And do not lead us into temptation,
But deliver us from the evil one.
For Yours is the kingdom and the power and the glory forever. Amen.
I have to tell you: I used to have a problem with this part of the Lord’s Prayer. (Matthew 6:9-13) I was confused because I always understood it as it is written in English, and it seemed to conflict so directly with what James wrote in his epistle.
Let no one say when he is tempted, “I am tempted by God”; for God cannot be tempted by evil, nor does He Himself tempt anyone.
If God does not tempt anyone, then how can we ask Him not to lead us into temptation? It seemed to me that God wouldn’t – actually COULDN’T lead us down that path. My thoughts back then were quite confused, but the more I studied the Word of God, the more I read His holy Bible, I came to realize a few things.
First of all, my initial understanding of the word “temptation” turned out to be wrong – which, unfortunately, is not uncommon when dealing with English translations of the Bible. The Greek word is “πειρασμον” (“peirasmon”), which has its roots in a word meaning “to be pierced” – or, figuratively, to face trials and testing. Being led into temptation is thus not about being led toward evil thoughts and sin, it is about being tested by difficulty and trials. Temptation is not about our thought processes but about the situations that put our hearts and minds to the test.
This idea of facing trials is born out by the second part of the sentence, “But deliver us from evil.” You see, God would never guide us into an evil place, but He would allow us to face evil if such crossed our path of its own accord. The plea is thus that God keep us from such circumstances – keep us from, for example, the trials of Job. We don’t want to face such testing, and yet, as James notes, such temptation and trial-by-fire is exactly the kind of thing that shows our true character.
Blessed is the man who endures temptation; for when he has been approved, he will receive the crown of life which the Lord has promised to those who love Him.
In our prayer, Jesus is telling us to ask the Father not to lead us into such fiery trials. The plea is not that we should never face them, only that God Himself doesn’t take us into them. So here in our prayer, we are to humble ourselves before God and tell Him, “I’m not going that route, Lord, and I hope You don’t lead me that way either. AND, if I ever end up there, please save me from the evil that I face.”
But let us remember something about this prayer: it is a corporate prayer, not just a personal one. The Lord’s Prayer is spoken in the first-person plural – “we” and “us” rather than “I” and “me.” So when we ask God not to lead US into temptation, we are asking Him to guard the path of the church, the community, the nation. We are asking Him to watch over our families and friends, to be ready to snatch us all from the claws of Satan. “But deliver us from evil” is a plea for nothing less than our salvation.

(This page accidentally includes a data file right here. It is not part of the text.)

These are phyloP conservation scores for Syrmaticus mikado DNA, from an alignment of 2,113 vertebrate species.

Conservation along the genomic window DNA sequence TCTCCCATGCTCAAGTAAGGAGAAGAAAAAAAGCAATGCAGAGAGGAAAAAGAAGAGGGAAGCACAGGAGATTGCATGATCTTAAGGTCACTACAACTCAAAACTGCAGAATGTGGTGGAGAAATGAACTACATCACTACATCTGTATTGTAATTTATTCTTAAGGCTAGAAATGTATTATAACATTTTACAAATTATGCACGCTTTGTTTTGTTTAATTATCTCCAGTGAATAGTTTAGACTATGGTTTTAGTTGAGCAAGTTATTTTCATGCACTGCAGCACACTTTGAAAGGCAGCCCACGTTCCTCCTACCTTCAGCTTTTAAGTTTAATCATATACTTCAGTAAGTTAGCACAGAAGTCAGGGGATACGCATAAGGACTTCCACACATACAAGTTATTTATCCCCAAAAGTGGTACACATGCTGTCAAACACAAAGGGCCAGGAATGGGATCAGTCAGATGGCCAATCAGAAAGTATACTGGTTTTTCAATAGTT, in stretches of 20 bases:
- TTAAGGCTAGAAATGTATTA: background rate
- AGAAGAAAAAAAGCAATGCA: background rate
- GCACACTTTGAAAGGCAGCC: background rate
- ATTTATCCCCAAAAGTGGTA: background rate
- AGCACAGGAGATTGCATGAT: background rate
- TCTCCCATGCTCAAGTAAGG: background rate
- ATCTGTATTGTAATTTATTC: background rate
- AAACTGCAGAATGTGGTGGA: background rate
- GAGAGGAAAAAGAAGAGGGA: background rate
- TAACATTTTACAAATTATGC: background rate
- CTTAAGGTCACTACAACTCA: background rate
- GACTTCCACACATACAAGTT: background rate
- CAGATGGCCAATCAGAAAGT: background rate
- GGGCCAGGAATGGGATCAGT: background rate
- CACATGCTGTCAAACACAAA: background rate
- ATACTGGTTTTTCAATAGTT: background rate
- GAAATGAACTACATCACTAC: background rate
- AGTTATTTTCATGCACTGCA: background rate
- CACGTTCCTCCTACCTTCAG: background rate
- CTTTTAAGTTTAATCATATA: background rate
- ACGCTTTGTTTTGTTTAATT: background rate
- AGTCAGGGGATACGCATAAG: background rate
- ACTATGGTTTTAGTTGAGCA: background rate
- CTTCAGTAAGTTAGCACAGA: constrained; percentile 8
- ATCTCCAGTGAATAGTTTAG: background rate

This verse of the Lord’s Prayer is an acknowledgment of our weakness and our occasional pride, of our inability to face trials and evil on our own. Coming as it does after a plea for daily sustenance and forgiveness, this verse is a true statement of our situation:
“We cannot provide for ourselves, so please provide for us.
We cannot utterly avoid sin, so please forgive us.
We are too weak to face trials on our own, so please save us from evil.”
When we come to Christ and understand our frailty and sinfulness, then we naturally seek to become stronger, to fight against our flesh and seek the Spirit. This last verse of supplication is our final acknowledgment that we don’t want to be part of this world, that the kingdom we seek, the path down which we want to be led, is GOD’s kingdom and GOD’s way.
As we say the Lord’s Prayer today and meditate on its riches, let us reflect on our own lives. Let’s take a good, long look at the times we have been tested and tried. Which ones have we gotten ourselves into? Which ones found us? And how did we come out of those trials and temptations? If we can at least honestly answer, “It wasn’t me,” then we are on the right path. As any recovering addict can tell you, it is only when we acknowledge our own powerlessness in the face of temptation that we truly find the power to face such trials, and the power doesn’t come from us.
6 So he answered and said to me:
“This is the word of the LORD to Zerubbabel:
‘Not by might nor by power, but by My Spirit,’ Says the LORD of hosts.
7 ‘Who are you, O great mountain?
Before Zerubbabel you shall become a plain!
And he shall bring forth the capstone
With shouts of “Grace, grace to it!”‘”
So let us remember that it is not by our own might that we come through trials and temptations, and it is not our own power that provides for us. It is God’s mercy and grace that bring us forgiveness and salvation. It is His power that is ours through faith, and it is that God-given faith that allows us to say, “Mountain, go there!” (Matthew 17:20, 21:21) So let us pray for such great faith, pray for His power and providence, pray for forgiveness and salvation, and pray for His love to be witnessed so fully in our lives.
Our Father in heaven, hallowed be Your name. Your kingdom come. Your will be done on earth as it is in heaven. Give us this day our daily bread. And forgive us our debts, as we forgive our debtors. Lead us not into temptation, but deliver us from evil. For Yours is the kingdom and the power and the glory forever. Amen.